I assume you are familiar with the isochron page at talkorigins.org.
There is a test for two-factor mixing discussed there, which isn't 100% accurate. Of course we can be sure that few isochrons are mixing isochrons because, were many isochrons mixing isochrons, about half of them would have negative slope.
Some creationist came up with a three-factor mixing scenario which would be nearly impossible to detect. But it required one of the factors to have none of one of the isotopes, a very unlikely occurrence. I don't have a pointer to that one.
Are you going to cover discordia? (Whoopsie, I see you did, but didn't call it that). Although sample selection and preparation methods, along with analyzing incredibly tiny samples such as a spot 10 microns diameter and 1 micron deep from a zircon, have increased the number of concordant dates dramatically, there's still room for discordia. E.g. Evidence from Detrital Zircons for the Existence of Continental Crust and Oceans on the Earth 4.4 Gyr Ago which, as of the last time I looked, covers the oldest minerals found on Earth and has an incredibly clear discordia line:
Hum. On reflection it looks as if you didn't cover discordia, you did a Pb-Pb isochron section. I suppose you don't want to go into the issue of anchoring the Pb-Pb isochron, which is fundamentally different from other isochrons, and the role of the Canyon Diablo meteorite in that anchoring?
Does the math of the Pb-Pb isochron require that we know the initial Pb-Pb ratio of the solar system?
Yup. Or something equivalent. The X and Y intercepts of the Pb-Pb isochron are meaningless. "Standard" isochrons start at the initial parent / nonradiogenic daughter point on the Y axis and can be considered to start there or be "anchored" there, since that point doesn't change over time. The Pb-Pb isochron is anchored at a point that is initially unknown and cannot be extracted from samples of one rock or lava flow or whatever. That point is the primordial lead ratios of whatever the sample came from, and the isochron forms a straight line only if the items sampled align with the line between that point and modern lead ratios (which are difficult to sample averaged across the entire Earth). Dalrymple devotes his entire last chapter to it, so it's obviously difficult to condense to a portion of a message.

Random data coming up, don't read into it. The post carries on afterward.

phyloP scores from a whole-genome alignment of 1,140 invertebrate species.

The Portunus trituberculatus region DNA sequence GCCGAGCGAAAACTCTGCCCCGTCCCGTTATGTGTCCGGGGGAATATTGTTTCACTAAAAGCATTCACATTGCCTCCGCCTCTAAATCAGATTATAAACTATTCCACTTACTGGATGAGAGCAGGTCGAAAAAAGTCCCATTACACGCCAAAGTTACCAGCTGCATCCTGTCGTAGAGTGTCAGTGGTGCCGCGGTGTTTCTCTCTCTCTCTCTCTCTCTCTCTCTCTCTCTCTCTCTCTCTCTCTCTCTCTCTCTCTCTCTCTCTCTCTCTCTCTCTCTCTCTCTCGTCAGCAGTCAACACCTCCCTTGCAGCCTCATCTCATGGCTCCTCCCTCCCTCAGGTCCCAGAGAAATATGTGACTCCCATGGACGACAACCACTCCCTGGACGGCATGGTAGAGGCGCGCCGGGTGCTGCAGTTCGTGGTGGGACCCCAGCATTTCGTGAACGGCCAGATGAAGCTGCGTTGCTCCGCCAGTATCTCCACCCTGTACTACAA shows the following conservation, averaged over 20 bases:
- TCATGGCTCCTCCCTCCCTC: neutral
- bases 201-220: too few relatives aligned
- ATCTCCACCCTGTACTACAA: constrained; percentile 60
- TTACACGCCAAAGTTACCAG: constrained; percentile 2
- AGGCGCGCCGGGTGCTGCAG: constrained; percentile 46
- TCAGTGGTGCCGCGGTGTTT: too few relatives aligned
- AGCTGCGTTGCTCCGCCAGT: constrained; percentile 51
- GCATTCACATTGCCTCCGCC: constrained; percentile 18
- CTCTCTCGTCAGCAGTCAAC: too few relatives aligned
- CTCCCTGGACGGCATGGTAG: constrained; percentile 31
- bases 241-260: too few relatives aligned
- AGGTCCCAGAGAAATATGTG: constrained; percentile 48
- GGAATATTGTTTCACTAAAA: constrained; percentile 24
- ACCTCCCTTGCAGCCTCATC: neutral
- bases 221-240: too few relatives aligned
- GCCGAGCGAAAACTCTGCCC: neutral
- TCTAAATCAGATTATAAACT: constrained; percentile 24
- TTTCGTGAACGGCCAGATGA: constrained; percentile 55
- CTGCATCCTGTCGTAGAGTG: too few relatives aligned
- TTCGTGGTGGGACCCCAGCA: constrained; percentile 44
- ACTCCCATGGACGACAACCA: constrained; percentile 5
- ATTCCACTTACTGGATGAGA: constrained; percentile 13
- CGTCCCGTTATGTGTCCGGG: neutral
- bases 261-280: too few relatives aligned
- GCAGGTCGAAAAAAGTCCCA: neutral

The Canyon Diablo meteorite (AKA Meteor Crater AKA Barringer Crater) has so little uranium and thorium in it today that it cannot have had any significant amount of uranium and thorium 4.5 Bya, and therefore its lead ratios today are primordial for the Solar system and are the anchor point for that Pb-Pb isochron. Since then similar meteorites have been found. The achievement of Patterson's classic paper of 1956, Age of meteorites and the earth, which established the currently accepted age of the Earth, was to produce an independent and believable tie between meteoric lead and terrestrial lead.
The math of how the points come to lie along the Pb-Pb isochron is considerably more complex than the "standard" isochron, because the points "move" on the graph over time in a significantly more complex manner. Points representing individual samples on a "standard" isochorn "move" over time in straight lines, as illustrated at http://www.talkorigins.org/...n-dating/AnimatedIsochron.html. Points on the Pb-Pb diagram "move" along growth curves, two of which are shown in the figure above.
It might be nice to include U-Th disequilibrium dating of coral in the calibration section. Tree rings only get you to about 12,400 years BP. I happen to think that U-Th disequilibrium dating is a very clever method. It's been used to date corals, bones (exposed to groundwater containing U), a plaster stalactite in the Siloam tunnel in Jerusalem, and more. But you may not want to go into detail of how it works. Wikipedia has reasonably good and short article.